Message to INFODIO readers: investigative journalism, which is what this site does, takes lots of time. Visiting media looking for a quick run down on Venezuela's gargantuan corruption, have the decency to at least cite the source when plagiarising this site's content without attribution (exhibit Reuters here and here, exhibit Bloomberg here, exhibit OCCRP here). To all readers, do the right thing, the honest thing: support independent investigative journalism, help us expose rampant corruption. Note added 28/06/2021: impostors are using INFODIO's former editor's full name, and a fake email address (alek.boyd.arregui at to send copyright infringement claims / take down requests to web hosting companies (exhibit Hostgator). The attempt is yet another effort paid by corrupt thugs to erase information about their criminal activities. has no issues with other websites / journalists using / posting information published here, so long as the source is properly cited.

Odebrecht Gargantuan Corruption in Venezuela

A batch of official documents related to Odebrecht contracts in Venezuela has been leaked to this site. It is quite the task to recall similar corruption schemes, anywhere on earth. In short, Brazilian Presidents Lula da Silva and Dilma Rousseff, as well as the highest echelons of the ruling Workers Party, acted as pawns in a gargantuan corruption scheme set up by Odebrecht. Lula and Dilma were basically Odebrecht's glorified sales reps. But if Odebrecht was the mastermind in Brazil, the keenest criminal partners were found across the border in Venezuela. Hugo Chavez first, and then anointed heir Nicolas Maduro, kept granting no-bid, massive infrastructure contracts to Odebrecht throughout the years. Official documents -signed by Maduro- show that, only in transport projects (railways, metro, terminals, etc.) Odebrecht got over $15 billion from Venezuela since 2011.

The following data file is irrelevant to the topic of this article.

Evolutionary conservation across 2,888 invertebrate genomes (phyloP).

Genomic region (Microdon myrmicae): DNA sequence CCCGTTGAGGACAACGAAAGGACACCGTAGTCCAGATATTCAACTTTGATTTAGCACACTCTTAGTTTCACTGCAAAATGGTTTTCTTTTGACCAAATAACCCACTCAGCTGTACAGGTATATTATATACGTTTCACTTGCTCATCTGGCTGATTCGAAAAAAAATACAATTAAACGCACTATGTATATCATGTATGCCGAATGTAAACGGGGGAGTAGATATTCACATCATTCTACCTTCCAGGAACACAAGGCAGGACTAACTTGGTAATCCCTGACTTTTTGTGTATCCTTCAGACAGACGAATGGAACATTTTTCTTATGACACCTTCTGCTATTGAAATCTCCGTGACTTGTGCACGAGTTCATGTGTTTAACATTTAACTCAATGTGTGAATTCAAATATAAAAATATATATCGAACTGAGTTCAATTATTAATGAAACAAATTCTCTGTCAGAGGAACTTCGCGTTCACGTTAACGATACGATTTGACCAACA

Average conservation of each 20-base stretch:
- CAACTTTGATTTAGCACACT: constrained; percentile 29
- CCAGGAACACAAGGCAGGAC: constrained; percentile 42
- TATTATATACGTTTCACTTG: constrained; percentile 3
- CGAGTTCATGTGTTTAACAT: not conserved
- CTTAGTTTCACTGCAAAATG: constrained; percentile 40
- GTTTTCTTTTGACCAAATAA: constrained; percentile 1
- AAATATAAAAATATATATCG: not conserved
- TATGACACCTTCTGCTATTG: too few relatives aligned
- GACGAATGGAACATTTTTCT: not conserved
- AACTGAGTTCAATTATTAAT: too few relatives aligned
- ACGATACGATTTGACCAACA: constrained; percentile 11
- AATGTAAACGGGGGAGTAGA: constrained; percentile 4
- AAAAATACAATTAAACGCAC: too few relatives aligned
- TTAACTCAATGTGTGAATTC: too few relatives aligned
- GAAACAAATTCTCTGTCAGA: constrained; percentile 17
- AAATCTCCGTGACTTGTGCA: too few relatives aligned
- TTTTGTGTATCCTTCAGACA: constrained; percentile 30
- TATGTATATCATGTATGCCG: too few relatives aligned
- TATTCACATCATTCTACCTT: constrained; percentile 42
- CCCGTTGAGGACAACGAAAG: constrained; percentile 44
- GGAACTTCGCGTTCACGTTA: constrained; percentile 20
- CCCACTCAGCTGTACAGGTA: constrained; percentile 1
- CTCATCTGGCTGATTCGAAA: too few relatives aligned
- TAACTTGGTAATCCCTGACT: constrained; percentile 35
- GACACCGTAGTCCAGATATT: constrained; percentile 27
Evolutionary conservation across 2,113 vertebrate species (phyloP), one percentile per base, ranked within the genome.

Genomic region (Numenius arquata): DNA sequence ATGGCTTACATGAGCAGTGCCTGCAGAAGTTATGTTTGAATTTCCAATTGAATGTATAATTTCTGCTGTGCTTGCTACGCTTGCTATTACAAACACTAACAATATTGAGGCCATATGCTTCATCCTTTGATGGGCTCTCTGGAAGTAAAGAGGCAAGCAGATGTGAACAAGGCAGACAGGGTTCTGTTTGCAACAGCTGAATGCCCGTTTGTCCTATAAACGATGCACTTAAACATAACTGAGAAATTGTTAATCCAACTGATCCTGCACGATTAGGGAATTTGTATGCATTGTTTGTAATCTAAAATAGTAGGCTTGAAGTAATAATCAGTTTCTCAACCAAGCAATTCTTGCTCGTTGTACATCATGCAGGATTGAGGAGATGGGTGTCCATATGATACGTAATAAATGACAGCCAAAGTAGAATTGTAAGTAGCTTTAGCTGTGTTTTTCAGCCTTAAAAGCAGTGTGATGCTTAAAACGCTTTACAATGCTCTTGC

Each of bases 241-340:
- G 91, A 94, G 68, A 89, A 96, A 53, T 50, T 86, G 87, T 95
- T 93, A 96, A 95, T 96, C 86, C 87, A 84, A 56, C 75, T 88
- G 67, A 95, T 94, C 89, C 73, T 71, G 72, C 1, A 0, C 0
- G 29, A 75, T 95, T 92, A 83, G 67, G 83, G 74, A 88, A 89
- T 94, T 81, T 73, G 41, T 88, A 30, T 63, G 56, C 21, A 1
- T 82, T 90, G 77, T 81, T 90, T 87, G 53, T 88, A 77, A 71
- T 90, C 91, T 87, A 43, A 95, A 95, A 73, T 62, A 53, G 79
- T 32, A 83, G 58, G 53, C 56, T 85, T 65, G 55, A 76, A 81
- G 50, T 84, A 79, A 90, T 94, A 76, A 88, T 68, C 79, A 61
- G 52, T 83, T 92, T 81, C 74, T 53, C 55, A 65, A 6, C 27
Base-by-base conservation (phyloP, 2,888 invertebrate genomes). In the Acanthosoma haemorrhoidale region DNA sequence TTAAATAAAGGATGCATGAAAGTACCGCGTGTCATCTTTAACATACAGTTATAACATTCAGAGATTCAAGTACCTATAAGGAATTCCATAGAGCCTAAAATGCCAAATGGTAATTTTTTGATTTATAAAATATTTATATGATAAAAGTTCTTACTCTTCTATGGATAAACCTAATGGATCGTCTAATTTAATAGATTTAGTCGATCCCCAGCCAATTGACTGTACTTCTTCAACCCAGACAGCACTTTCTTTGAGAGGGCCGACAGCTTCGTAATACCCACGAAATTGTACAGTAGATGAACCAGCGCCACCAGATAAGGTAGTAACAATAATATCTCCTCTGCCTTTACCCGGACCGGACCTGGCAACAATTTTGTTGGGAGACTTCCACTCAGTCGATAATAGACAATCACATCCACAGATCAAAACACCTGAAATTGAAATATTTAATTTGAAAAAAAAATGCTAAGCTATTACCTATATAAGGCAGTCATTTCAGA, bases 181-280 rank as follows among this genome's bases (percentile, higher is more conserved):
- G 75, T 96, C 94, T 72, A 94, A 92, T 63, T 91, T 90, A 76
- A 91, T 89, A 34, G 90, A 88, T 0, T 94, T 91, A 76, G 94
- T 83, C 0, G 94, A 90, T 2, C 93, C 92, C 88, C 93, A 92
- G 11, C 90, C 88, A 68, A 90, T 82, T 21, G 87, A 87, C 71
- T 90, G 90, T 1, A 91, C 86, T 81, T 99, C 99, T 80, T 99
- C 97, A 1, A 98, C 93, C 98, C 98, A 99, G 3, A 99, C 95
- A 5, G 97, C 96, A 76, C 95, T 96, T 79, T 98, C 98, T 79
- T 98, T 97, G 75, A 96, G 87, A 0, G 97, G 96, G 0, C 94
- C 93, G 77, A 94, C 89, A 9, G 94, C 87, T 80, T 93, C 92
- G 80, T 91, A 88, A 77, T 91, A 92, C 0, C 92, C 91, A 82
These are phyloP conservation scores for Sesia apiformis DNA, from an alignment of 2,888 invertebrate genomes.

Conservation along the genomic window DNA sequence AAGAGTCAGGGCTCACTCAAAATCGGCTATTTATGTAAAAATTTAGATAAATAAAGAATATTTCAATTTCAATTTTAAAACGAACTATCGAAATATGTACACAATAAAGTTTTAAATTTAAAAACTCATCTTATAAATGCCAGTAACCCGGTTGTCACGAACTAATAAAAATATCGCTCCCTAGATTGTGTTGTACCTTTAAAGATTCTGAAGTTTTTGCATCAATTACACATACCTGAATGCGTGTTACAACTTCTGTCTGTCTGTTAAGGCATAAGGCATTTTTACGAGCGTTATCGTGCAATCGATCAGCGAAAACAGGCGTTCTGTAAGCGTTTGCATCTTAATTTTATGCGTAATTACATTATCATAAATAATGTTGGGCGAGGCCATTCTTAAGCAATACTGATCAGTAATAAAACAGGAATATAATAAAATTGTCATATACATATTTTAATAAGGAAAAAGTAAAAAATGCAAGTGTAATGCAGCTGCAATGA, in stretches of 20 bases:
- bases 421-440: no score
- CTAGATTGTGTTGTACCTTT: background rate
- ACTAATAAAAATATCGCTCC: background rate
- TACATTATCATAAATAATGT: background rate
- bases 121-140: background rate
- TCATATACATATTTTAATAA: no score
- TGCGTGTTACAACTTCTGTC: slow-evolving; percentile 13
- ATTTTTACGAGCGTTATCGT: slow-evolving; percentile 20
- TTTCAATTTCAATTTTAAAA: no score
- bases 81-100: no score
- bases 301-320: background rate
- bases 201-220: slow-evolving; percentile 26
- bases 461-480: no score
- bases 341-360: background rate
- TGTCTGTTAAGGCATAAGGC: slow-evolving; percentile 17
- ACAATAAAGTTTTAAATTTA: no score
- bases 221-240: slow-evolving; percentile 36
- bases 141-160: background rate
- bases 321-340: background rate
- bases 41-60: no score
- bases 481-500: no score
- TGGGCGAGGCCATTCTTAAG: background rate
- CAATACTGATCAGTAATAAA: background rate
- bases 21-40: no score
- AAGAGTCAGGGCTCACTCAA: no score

The source of the documents just could not be better: Euzenando Azevedo, Odebrecht's man in Venezuela. Azevedo turned in a bunch of evidence to prosecutors behind the Lava Jato probe, by most accounts Brazil's largest ever corruption scandal.

Azevedo tells of meetings with Americo Mata (Maduro's henchman), and of how Max Arvelaiz, former Venezuelan Ambassador to Brazil cum Oliver Stone sidekick and "movie producer", coordinated Odebrecht bribes and channelled $35 million to Nicolas Maduro, through political campaign strategists Joao Santana, wife Monica Moura and Workers Party founder (and one of Lula's most trusted lieutenants) Jose Dirceu. In exchange for the bribe, Maduro approved billions in payments to Odebrecht.

Odebrecht is an equal opportunity provider of bribes: "opposition" leader Henrique Capriles Radonski also got $15 million in 2013.

Azevedo also said Odebrecht's yearly invoicing to Venezuela amounted to some $2.5 billion (by 2013).

The documents are official funding requests presented to Nicolas Maduro by various chavista officials: Elias Jaua, General Juan de Jesus Garcia Toussaintt, Haiman El Troudi, Rafael Ramirez, and General Rodolfo Marco Torres.